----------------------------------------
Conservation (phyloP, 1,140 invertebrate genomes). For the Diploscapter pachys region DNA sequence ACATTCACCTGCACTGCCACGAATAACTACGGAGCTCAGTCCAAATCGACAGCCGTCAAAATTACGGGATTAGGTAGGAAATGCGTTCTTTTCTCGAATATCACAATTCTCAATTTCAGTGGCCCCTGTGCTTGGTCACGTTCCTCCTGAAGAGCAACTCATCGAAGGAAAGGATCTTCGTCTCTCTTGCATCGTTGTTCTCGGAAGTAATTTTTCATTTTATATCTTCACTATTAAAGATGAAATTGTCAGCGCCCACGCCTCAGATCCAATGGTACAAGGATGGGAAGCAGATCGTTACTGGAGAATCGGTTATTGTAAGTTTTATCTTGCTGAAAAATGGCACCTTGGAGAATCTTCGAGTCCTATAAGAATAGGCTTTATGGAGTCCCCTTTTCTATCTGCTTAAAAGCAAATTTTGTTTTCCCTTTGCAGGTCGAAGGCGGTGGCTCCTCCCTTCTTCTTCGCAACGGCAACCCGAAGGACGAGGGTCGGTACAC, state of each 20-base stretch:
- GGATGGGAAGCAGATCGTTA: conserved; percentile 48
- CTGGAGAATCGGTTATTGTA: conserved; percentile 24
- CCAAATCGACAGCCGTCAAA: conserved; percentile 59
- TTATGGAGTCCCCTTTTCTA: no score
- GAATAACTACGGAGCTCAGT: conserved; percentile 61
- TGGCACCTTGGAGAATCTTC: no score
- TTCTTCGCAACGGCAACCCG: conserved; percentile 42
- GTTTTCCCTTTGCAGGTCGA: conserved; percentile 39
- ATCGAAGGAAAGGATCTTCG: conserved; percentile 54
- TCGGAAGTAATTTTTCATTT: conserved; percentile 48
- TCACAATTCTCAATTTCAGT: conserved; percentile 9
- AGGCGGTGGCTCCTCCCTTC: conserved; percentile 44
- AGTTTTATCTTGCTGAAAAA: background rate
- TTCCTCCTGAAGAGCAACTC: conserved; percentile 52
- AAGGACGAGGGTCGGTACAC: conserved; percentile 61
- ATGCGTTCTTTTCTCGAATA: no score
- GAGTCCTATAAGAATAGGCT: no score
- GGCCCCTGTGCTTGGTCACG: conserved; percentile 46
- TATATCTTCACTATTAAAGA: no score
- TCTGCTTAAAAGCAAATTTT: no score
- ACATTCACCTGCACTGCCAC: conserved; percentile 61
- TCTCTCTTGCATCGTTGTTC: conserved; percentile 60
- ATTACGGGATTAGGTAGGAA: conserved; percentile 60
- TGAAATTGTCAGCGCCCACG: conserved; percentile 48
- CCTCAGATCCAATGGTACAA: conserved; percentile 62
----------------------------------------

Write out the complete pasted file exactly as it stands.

Conservation (phyloP, 1,140 invertebrate genomes). For the Diploscapter pachys region DNA sequence ACATTCACCTGCACTGCCACGAATAACTACGGAGCTCAGTCCAAATCGACAGCCGTCAAAATTACGGGATTAGGTAGGAAATGCGTTCTTTTCTCGAATATCACAATTCTCAATTTCAGTGGCCCCTGTGCTTGGTCACGTTCCTCCTGAAGAGCAACTCATCGAAGGAAAGGATCTTCGTCTCTCTTGCATCGTTGTTCTCGGAAGTAATTTTTCATTTTATATCTTCACTATTAAAGATGAAATTGTCAGCGCCCACGCCTCAGATCCAATGGTACAAGGATGGGAAGCAGATCGTTACTGGAGAATCGGTTATTGTAAGTTTTATCTTGCTGAAAAATGGCACCTTGGAGAATCTTCGAGTCCTATAAGAATAGGCTTTATGGAGTCCCCTTTTCTATCTGCTTAAAAGCAAATTTTGTTTTCCCTTTGCAGGTCGAAGGCGGTGGCTCCTCCCTTCTTCTTCGCAACGGCAACCCGAAGGACGAGGGTCGGTACAC, state of each 20-base stretch:
- GGATGGGAAGCAGATCGTTA: conserved; percentile 48
- CTGGAGAATCGGTTATTGTA: conserved; percentile 24
- CCAAATCGACAGCCGTCAAA: conserved; percentile 59
- TTATGGAGTCCCCTTTTCTA: no score
- GAATAACTACGGAGCTCAGT: conserved; percentile 61
- TGGCACCTTGGAGAATCTTC: no score
- TTCTTCGCAACGGCAACCCG: conserved; percentile 42
- GTTTTCCCTTTGCAGGTCGA: conserved; percentile 39
- ATCGAAGGAAAGGATCTTCG: conserved; percentile 54
- TCGGAAGTAATTTTTCATTT: conserved; percentile 48
- TCACAATTCTCAATTTCAGT: conserved; percentile 9
- AGGCGGTGGCTCCTCCCTTC: conserved; percentile 44
- AGTTTTATCTTGCTGAAAAA: background rate
- TTCCTCCTGAAGAGCAACTC: conserved; percentile 52
- AAGGACGAGGGTCGGTACAC: conserved; percentile 61
- ATGCGTTCTTTTCTCGAATA: no score
- GAGTCCTATAAGAATAGGCT: no score
- GGCCCCTGTGCTTGGTCACG: conserved; percentile 46
- TATATCTTCACTATTAAAGA: no score
- TCTGCTTAAAAGCAAATTTT: no score
- ACATTCACCTGCACTGCCAC: conserved; percentile 61
- TCTCTCTTGCATCGTTGTTC: conserved; percentile 60
- ATTACGGGATTAGGTAGGAA: conserved; percentile 60
- TGAAATTGTCAGCGCCCACG: conserved; percentile 48
- CCTCAGATCCAATGGTACAA: conserved; percentile 62